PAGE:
Travellers from England could take overseas holidays from May 17 to a small number of countries but will have to pay about £100 on their return for a Covid-19 test.
Transport secretary Grant Shapps will on Friday confirm plans in England for a “traffic light system” for foreign travel, but each option will involve PCR tests upon return to try to track new variants of the virus entering the country.
Unlike the quicker lateral flow tests which detect a protein antigen on the virus’s surface, the more accurate and expensive PCR tests look for Covid-19’s genetic material.
Under the government’s plans May 17 remains the earliest possible date for foreign holidays to resume. Officials hope that a small number of destinations will be opened up to tourists from England from that date.
Destinations will be assessed particularly on their level of vaccinations and the prevalence of new Covid-19 variants. The US, Israel, Dubai, Gibraltar and Malta could be among the first countries to be on a green list of approved countries for travel.
Countries will be graded green, amber and red in “early May” in order to give the travel industry time to prepare for a possible resumption of holidays from May 17.
For green list countries travellers will have to take a lateral flow test before returning to the UK; they could take free kits with them from Britain as part of the government’s plan for mass testing.
But they will be required to take a PCR test two days after returning from a green list country; the more sophisticated test can cost about £100 and helps to detect new variants.
Travellers to amber list countries will require home isolation for 10 days and PCR tests on day two and day eight after return, with the option of a “test to release” after five days.
Those returning from red list countries will have to quarantine in hotels and take PCR tests on days two and eight. They will remain off-limits for foreign travel, as now.
Ministers will work with PCR test providers to try to reduce the cost of family holidays; prime minister Boris Johnson said this week he shared concerns that testing could make holidays unaffordable for some families.
According to the consumer website Which, the average cost of a PCR test in the UK is £120 with prices reaching as much as £214 in some central London clinics.
The airline industry has warned that any approach involving PCR tests is likely to price many travellers out of the market, and has pushed for frictionless, test-free travel to green countries.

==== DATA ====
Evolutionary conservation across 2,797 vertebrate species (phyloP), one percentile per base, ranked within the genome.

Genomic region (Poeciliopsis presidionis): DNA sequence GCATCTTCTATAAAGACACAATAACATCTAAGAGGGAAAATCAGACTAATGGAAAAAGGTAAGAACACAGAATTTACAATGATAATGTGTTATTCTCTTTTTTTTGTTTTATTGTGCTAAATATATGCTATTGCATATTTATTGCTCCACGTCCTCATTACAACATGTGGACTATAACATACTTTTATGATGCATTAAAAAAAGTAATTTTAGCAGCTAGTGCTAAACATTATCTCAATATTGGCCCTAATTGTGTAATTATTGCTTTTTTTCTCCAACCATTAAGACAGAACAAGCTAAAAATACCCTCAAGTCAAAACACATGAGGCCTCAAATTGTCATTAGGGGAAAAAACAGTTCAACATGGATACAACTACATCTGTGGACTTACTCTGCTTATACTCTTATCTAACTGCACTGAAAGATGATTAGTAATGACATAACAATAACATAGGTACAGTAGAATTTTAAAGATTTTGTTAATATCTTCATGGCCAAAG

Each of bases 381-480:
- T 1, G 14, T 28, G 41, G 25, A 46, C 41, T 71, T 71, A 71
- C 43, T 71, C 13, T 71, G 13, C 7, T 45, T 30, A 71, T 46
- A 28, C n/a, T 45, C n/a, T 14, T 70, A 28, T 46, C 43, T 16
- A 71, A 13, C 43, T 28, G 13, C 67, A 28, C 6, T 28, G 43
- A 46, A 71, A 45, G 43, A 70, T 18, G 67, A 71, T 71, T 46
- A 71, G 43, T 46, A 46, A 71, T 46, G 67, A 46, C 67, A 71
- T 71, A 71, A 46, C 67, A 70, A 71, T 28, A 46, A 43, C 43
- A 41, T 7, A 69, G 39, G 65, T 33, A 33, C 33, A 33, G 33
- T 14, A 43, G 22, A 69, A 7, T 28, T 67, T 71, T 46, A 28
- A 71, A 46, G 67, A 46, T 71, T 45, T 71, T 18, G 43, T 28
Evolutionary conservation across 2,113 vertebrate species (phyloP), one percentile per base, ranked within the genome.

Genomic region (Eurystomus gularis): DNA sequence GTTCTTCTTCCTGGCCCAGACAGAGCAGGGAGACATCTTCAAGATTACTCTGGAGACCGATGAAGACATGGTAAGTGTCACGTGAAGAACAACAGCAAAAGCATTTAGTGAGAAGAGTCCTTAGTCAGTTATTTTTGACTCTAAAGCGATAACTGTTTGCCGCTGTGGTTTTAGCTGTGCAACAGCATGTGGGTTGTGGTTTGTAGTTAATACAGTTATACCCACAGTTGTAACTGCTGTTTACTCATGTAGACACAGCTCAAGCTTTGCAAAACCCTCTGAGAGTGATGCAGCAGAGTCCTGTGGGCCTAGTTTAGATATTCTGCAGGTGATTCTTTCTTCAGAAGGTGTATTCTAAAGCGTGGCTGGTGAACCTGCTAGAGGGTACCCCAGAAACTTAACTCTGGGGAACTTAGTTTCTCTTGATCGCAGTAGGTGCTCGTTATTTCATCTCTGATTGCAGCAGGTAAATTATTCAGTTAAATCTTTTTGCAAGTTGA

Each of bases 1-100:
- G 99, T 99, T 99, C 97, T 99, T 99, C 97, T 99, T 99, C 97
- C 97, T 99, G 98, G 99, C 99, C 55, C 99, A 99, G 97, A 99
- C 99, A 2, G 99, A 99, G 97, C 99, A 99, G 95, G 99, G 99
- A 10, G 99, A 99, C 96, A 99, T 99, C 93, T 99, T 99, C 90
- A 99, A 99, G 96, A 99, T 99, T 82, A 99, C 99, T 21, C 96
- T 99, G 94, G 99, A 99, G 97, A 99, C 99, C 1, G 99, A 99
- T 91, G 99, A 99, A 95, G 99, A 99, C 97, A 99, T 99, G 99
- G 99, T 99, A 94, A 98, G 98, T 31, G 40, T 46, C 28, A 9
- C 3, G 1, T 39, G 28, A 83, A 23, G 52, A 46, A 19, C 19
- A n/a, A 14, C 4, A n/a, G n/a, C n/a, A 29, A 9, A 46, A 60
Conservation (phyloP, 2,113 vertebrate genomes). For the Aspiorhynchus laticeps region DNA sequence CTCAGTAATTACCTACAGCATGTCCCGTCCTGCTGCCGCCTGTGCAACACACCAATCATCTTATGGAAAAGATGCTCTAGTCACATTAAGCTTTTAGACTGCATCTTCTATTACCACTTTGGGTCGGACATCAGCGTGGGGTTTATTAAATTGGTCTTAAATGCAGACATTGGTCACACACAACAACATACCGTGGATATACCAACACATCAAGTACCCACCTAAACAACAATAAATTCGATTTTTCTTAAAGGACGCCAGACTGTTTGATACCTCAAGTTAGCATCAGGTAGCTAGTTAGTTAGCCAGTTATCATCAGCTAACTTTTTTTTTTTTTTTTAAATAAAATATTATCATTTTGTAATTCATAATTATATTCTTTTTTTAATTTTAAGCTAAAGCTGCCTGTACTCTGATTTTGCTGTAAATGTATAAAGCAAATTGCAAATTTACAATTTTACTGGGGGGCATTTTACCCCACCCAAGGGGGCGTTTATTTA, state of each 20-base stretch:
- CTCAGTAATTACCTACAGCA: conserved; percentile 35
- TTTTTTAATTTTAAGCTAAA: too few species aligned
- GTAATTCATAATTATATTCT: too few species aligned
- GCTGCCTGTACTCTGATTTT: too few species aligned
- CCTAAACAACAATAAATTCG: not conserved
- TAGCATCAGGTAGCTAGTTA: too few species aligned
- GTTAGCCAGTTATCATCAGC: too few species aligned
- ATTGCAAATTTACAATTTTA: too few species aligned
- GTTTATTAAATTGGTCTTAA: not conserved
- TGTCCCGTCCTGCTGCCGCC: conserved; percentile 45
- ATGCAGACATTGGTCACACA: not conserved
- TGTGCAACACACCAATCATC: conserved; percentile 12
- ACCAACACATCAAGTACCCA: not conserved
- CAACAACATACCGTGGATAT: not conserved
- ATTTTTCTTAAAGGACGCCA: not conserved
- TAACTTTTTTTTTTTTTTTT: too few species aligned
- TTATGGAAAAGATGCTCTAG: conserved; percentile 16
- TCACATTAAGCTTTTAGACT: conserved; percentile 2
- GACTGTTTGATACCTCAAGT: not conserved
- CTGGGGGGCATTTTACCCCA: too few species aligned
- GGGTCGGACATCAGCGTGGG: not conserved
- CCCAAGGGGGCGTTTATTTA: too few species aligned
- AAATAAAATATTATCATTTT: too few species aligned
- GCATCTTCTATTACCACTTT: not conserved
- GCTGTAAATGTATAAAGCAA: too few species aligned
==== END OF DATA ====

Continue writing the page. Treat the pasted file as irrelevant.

“Anything with a PCR test is a problem for us because of the cost,” one aviation executive said.
Shai Weiss, chief executive of Virgin Atlantic, said ministers needed to be bolder in their approach to reopening borders.
“I just fear that the government is taking a very, very cautious approach. And they’re trying to appease everyone to the point where it actually doesn’t mean much. It’s not really international travel. It’s not really closed borders,” he told the Financial Times.
The government will also introduce an early warning system to give travellers greater notice of when a country is liable to shift colour in the traffic light scheme, following chaotic scenes last year as people struggled to get home to beat quarantine requirements.
Despite Johnson indicating that vaccine certificates could be used to open up international travel, no system has yet been devised. Travel executives fear mass travel will be impossible without digitising the current system in which passengers need to show paper proof of a negative Covid-19 test, plus a passenger locator form upon arrival.
Travel industry executives also expressed anger that there would not be more notice of which countries would be listed as safe to travel to from May 17 given the long lead times for booking holidays.
“The travel sector can’t afford to wait another month for countries to be colour coded as it has to plan much further in advance for a reopening. The government needs to outline more quickly which countries will be in which colour category in order for consumers to spend with confidence,” said Paul Charles, an adviser to several major travel companies.